Daniel Sherwood and Paul Guzyk never dreamed they would be accused of harming the planet. After all, the primary goal of their Berkeley startup company, 3Prong Power, is to curb greenhouse gas emissions. They convert Toyota Prius hybrids into mostly electric vehicles that get 100 to 150 miles per gallon. But a powerful state agency is poised to put 3Prong Power out of business and deal a severe blow to a promising new industry.
Next week, the California Air Resources Board is expected to adopt strict new regulations based on the theory that the innovative technology sold by 3Prong Power and other companies may be bad for the environment. Sherwood and Guzyk say that if the board adopts the new rules at its January 22 and 23 meeting, it likely will force them to shutter their business, which just had its grand opening last month at Green Motors on San Pablo Avenue.
In addition, proponents of the nascent plug-in hybrid industry say the air resources board also may snuff out a key component of what environmentalists believe will be the next generation of eco-friendly cars, thereby hampering our ability to wean ourselves from foreign oil, avoid petroleum wars in the Middle East, and slow the potentially devastating effects of global warming. "It's simply too early for government regulation of plug-in hybrids," said Felix Kramer, a leader of CalCars.org, a Palo Alto-based nonprofit that has led the fight for plug-in vehicles. "Acting too soon will shut off innovation and will kill companies that are just getting started."
Air resources board employees say the new regulations are not designed to squelch technological breakthroughs or bankrupt new businesses. They say they are merely trying to protect consumers' rights and ensure that the new technology doesn't roll back their attempts to limit cancer-causing emissions. After all, the board's main function is to regulate smog — not greenhouse gases such as carbon dioxide.
Indeed, the story of the board's attempt to regulate plug-in hybrids has turned out to be a battle between an agency whose primary mission is to protect Californians from breathing unhealthy air and a group of environmentalists and engineers who are fighting to slow global warming. The new proposed rules also appear to contradict the board's own recent attempts to curtail greenhouse gas emissions in the wake of a groundbreaking global warming law signed by the governor in 2006.
And even though the air resources board appears to have some valid concerns about plug-in-hybrid technology, to date it has acted more like an uncompromising bureaucratic agency than a trendsetter committed to saving the earth. In fact, it represents a classic case of not being able to see the forest for the trees.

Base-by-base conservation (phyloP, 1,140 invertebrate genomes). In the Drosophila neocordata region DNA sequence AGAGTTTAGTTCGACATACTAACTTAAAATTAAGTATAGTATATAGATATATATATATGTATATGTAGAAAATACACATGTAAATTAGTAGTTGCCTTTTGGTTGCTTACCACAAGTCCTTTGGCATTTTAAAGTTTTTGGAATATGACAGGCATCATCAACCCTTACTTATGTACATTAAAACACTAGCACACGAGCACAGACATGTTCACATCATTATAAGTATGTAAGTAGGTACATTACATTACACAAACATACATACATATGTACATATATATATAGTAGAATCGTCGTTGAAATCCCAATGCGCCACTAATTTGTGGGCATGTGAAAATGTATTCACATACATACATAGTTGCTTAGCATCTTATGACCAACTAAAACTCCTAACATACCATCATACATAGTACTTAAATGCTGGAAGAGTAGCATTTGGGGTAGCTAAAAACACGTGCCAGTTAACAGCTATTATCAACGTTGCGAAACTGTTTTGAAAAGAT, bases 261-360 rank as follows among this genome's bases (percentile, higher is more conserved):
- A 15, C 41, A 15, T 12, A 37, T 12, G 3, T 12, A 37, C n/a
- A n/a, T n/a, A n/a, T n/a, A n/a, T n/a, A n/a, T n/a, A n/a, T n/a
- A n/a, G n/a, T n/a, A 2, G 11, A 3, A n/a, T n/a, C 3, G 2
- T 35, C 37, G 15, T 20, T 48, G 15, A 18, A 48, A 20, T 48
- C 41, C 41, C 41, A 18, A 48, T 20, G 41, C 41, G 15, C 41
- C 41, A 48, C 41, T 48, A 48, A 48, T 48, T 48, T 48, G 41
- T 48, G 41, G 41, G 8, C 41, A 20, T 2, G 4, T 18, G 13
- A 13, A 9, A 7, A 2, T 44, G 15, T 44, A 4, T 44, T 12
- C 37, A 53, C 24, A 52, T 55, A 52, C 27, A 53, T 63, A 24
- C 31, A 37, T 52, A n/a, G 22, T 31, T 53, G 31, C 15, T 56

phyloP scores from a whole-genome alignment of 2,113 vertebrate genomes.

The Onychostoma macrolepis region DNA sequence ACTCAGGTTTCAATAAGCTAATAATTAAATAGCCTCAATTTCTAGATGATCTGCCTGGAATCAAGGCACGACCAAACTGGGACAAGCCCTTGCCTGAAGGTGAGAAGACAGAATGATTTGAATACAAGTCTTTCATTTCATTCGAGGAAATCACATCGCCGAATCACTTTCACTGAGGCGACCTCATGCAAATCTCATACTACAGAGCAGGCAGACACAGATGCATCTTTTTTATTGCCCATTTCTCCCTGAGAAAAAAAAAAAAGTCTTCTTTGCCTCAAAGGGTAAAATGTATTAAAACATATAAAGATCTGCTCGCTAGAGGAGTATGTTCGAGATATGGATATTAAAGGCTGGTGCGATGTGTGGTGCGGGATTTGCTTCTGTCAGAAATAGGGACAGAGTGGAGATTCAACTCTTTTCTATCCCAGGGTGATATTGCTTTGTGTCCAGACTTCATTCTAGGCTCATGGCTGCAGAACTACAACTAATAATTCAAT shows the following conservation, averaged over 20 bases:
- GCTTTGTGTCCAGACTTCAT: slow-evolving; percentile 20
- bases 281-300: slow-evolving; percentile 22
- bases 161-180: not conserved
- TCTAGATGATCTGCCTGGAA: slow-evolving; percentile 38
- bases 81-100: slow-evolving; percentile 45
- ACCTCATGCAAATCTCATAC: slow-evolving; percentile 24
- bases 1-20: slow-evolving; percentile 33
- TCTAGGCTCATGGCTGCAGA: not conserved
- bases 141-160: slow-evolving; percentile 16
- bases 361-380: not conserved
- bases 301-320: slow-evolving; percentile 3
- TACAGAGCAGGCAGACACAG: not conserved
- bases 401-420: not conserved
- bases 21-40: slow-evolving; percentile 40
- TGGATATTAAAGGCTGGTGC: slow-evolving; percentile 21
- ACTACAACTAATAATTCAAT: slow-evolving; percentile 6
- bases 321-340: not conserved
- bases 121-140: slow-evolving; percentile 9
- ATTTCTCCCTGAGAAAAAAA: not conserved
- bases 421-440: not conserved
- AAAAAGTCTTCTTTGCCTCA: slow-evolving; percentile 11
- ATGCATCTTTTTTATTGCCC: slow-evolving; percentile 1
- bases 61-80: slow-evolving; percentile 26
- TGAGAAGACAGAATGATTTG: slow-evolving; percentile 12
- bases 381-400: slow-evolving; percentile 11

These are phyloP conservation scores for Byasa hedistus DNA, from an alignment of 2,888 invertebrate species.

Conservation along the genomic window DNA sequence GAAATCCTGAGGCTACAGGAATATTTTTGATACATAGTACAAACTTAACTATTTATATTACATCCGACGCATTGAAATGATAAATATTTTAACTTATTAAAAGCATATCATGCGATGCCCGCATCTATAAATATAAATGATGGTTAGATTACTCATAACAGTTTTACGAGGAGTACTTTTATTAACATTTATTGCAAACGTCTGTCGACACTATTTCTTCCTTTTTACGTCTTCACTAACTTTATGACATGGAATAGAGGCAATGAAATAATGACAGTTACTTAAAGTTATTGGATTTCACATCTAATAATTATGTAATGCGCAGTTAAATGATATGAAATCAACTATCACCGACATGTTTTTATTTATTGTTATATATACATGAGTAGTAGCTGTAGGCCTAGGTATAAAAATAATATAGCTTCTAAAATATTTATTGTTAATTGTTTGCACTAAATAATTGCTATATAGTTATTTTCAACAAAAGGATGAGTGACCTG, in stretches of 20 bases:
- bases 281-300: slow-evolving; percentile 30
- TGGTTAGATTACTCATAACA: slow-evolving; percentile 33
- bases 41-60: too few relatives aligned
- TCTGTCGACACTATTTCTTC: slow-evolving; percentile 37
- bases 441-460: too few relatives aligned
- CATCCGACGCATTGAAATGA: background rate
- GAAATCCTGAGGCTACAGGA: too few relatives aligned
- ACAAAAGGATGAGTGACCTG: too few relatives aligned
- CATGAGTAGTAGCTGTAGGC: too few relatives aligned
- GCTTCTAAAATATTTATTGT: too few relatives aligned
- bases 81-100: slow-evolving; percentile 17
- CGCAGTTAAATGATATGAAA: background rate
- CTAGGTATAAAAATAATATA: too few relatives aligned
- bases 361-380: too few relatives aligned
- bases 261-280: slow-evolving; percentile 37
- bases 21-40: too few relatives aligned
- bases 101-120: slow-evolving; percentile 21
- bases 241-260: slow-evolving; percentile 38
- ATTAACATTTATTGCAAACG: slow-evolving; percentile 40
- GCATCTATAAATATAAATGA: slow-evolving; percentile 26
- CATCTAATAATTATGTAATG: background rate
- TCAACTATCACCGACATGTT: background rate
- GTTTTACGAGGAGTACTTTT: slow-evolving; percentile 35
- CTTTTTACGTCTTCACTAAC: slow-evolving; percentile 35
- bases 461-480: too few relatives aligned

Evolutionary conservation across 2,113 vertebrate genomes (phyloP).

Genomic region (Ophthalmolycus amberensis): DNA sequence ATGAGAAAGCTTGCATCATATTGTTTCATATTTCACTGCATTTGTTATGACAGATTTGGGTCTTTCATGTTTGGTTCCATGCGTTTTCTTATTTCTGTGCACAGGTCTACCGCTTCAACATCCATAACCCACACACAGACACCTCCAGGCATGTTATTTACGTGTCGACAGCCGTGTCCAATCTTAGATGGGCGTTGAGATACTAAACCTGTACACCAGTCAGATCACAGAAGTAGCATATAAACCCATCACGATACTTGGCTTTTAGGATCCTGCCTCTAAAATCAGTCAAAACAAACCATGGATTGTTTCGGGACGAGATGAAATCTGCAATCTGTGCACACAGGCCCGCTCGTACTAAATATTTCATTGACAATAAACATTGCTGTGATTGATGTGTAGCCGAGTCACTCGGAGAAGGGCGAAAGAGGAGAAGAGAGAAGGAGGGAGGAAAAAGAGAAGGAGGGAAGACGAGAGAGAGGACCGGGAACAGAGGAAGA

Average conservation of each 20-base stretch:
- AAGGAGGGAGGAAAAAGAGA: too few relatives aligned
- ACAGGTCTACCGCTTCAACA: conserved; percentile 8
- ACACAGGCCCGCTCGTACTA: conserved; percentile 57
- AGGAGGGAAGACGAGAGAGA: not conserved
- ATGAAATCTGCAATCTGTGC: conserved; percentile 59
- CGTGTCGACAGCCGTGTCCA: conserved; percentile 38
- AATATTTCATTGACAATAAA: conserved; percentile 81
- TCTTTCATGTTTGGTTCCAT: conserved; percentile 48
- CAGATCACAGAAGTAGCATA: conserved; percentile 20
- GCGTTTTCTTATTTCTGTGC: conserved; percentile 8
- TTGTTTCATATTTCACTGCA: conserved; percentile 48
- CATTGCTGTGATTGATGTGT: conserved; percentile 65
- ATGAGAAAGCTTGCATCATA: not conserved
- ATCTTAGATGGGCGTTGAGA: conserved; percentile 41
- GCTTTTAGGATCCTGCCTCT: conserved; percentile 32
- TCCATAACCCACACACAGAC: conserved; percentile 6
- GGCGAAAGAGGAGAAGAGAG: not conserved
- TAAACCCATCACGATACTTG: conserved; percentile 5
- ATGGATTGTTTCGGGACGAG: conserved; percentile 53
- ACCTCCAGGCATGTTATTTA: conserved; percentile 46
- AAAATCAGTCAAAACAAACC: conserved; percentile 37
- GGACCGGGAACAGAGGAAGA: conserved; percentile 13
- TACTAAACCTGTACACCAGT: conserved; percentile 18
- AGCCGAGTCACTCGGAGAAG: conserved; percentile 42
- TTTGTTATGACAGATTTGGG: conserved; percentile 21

3Prong Power and similar small companies that have cropped up around California over the past year are threatened by two sets of new regulations proposed by the staff of the air resources agency, also known as CARB. First, the board's staff wants to force the new startups to put their technology through a series of rigorous and expensive smog tests that could cost between $20,000 and $125,000, depending on how many cars the agency decides must be examined. The board's staff also wants to require the new companies to provide consumers with warranties for the changes they make to hybrids for up to ten years or 150,000 miles.
But the tests are too costly for the typical small startup to afford and the warranties are unattainable because the electric batteries currently used to power plug-ins don't last ten years. "For California to be on the cutting edge of green-tech, they need to be more of an enabler than a restrictor," Guzyk said. "For us, the new regulations, especially the warranty, are a deal breaker."
3Prong Power and its competitors transform Priuses into plug-in vehicles by putting a large flat battery in the trunk. The battery can be recharged by plugging the car into any electrical socket and allows the Prius to run entirely on electricity for speeds up to 34 miles per hour. Going faster than that triggers the car's gasoline-powered engine, transforming the vehicle back into a traditional hybrid. The conversion can double or even triple fuel economy, thereby severely limiting carbon dioxide emissions. CO2 from cars does not contribute to smog and is not harmful to human health but it is one of the leading contributors to global warming.
State Assemblywoman Nancy Skinner of Berkeley, an environmentalist and a Prius owner, said she understands the air resources board's concerns about smog. But she believes the agency needs to balance the regulation of smog and of greenhouse gases and should attempt to reach a compromise that will keep 3Prong Power and other small startups from going belly up. "I'm hopeful that CARB will meet with the companies and really try to partner with them," said Skinner, who attended 3Prong Power's grand opening in December and wants to convert her Prius to a plug-in. "These are small companies. They are innovators. There must be a way to share the burden."